And what stops happily married couples from filing for legal divorce every 3 years and using the cash to for 2nd, 3rd, and 4th honeymoons after their re-marriages? Beware, however, the company isn’t “covered by any state guaranty funds that would honor them if [more like 'when'] the provider goes bankrupt.”

Lynnehs August 8, 2010 at 10:09 pm

This is sick. If you start your marriage with plans for its end, how do you expect it to last? You need to be committed to staying together for it to work.

Other than people marrying the wrong person (a mismatch in values, marrying too soon or too young), or being a victim of bait-and-switch (abuse, drug abuse, other deal-killer secrets), I think the next biggest thing causing divorce is a lack of commitment. People don’t realize that yes the honeymoon does have to end (a biological reality) and after that, you have to put in some effort). “Drifting apart” only means you didn’t spend enough quality time together. You have to jump in with both feet. Plans about what to do “just in case” means you’ve already got one foot out the door. (In case anyone’s wondering, I’ve been married more than 11 years.)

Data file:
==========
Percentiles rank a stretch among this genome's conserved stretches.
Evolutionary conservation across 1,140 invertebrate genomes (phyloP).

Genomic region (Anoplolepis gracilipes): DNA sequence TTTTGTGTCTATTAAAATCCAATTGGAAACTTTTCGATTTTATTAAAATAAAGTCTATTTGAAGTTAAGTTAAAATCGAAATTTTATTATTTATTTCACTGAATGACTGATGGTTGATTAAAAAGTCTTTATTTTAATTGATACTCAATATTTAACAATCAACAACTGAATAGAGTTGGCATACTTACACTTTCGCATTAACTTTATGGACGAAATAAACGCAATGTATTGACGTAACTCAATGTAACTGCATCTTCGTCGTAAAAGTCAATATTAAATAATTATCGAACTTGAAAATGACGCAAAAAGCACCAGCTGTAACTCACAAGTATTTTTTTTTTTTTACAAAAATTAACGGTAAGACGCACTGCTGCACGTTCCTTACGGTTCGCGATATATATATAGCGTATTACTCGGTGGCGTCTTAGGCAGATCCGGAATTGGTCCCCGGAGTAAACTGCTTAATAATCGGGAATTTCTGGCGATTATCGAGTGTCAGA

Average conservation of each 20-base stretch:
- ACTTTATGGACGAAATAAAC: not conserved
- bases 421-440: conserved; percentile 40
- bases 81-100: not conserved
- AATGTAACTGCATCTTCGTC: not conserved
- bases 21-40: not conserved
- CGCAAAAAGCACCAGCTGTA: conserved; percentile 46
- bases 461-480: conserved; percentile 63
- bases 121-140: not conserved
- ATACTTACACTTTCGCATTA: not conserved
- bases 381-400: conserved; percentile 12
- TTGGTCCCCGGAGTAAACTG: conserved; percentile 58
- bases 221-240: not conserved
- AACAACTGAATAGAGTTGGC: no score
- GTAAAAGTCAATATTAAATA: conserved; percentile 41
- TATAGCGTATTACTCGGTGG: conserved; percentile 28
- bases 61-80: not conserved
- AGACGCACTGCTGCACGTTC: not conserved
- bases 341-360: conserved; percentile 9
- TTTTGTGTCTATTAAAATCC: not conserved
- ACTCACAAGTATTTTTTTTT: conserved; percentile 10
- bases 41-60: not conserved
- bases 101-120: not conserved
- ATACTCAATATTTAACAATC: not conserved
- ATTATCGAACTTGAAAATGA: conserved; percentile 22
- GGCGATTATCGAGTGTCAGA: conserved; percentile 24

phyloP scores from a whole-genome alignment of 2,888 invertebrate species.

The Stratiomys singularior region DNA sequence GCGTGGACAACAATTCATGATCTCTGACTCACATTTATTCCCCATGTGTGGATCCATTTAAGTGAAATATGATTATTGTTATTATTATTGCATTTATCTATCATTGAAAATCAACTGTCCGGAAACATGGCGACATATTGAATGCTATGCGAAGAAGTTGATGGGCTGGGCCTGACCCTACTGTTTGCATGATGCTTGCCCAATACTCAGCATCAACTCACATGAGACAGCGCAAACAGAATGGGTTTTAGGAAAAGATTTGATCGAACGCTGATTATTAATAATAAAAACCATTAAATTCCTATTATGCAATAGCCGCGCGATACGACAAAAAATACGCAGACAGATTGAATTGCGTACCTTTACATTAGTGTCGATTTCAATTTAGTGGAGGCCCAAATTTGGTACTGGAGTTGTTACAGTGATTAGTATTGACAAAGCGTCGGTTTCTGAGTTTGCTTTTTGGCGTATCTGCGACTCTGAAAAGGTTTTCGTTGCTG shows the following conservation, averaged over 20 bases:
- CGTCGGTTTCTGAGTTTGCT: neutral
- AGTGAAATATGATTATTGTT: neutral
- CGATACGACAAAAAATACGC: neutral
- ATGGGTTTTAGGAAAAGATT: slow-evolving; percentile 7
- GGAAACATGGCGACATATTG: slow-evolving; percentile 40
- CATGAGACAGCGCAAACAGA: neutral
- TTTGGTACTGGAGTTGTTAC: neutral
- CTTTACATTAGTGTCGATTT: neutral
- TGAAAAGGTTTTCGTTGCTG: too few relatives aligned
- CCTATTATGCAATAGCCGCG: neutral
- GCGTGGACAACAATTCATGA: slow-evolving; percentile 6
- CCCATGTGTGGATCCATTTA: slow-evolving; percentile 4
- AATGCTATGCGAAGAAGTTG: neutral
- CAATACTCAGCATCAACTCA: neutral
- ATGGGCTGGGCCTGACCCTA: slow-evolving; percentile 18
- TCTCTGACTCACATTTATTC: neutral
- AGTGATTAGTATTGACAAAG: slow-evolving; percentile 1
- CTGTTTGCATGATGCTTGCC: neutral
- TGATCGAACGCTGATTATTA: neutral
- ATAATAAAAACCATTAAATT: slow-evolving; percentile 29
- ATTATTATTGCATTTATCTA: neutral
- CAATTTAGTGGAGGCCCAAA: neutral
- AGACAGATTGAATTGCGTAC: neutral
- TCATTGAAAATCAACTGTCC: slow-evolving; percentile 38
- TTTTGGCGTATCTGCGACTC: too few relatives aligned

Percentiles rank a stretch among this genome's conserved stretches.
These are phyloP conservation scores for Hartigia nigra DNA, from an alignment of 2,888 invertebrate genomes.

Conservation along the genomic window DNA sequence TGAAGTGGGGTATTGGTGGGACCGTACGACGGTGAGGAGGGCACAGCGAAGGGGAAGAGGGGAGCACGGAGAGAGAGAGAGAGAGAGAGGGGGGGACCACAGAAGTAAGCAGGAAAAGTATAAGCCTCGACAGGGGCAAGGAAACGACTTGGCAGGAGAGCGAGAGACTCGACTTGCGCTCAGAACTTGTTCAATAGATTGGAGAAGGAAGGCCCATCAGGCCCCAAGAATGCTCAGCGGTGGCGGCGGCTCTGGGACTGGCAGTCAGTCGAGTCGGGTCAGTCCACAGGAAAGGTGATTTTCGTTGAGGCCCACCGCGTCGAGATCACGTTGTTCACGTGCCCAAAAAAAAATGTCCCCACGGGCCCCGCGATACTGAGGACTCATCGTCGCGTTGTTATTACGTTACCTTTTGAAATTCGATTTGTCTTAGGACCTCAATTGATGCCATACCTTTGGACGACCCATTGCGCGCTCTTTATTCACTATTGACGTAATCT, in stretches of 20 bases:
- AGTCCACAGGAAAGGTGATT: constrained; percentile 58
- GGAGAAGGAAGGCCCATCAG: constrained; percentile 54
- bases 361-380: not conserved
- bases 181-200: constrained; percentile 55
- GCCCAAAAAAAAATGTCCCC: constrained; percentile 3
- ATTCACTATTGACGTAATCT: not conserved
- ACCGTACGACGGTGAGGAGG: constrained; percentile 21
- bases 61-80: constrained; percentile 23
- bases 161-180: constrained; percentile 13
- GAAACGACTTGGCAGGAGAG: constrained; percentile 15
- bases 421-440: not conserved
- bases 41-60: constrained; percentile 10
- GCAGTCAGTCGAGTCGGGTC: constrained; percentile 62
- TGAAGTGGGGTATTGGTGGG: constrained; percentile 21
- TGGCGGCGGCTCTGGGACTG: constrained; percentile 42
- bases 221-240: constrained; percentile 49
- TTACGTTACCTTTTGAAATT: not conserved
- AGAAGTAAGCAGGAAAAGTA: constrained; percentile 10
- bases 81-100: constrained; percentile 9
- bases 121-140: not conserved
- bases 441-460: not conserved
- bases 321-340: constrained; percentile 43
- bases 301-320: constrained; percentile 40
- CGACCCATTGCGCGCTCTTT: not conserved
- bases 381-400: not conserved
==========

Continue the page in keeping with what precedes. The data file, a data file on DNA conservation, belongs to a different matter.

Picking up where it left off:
Not to mention…is there NOTHING someone won’t put a price tag on? I think I may get ill!

Ali D August 9, 2010 at 12:48 am

I, too, am disturbed by the fact that we would get to a point in our society where we might need something like this. It seems logical to want to look to the future and protect yourself from unexpected events– but in the case of marriage, shouldn’t we focus our attention on picking the right mate in the beginning? It is a given that marriage is hard. And if we allow ourselves an ‘easy out’ what chance do we have? If you have any doubt in a marriage before it begins, then you shouldn’t be getting married.

With that, I understand that there are some marriages that just don’t work. Amongst other reasons, people change and end up wanting different things. However, I think a more rewarding ‘divorce insurance policy’ should come in the form of making sure the other aspects of your life are strong. Friends, family, having a job you like, having a hobby, etc. I feel that these are the things that will prove to be most helpful to you when you find yourself in difficult situations such as divorce.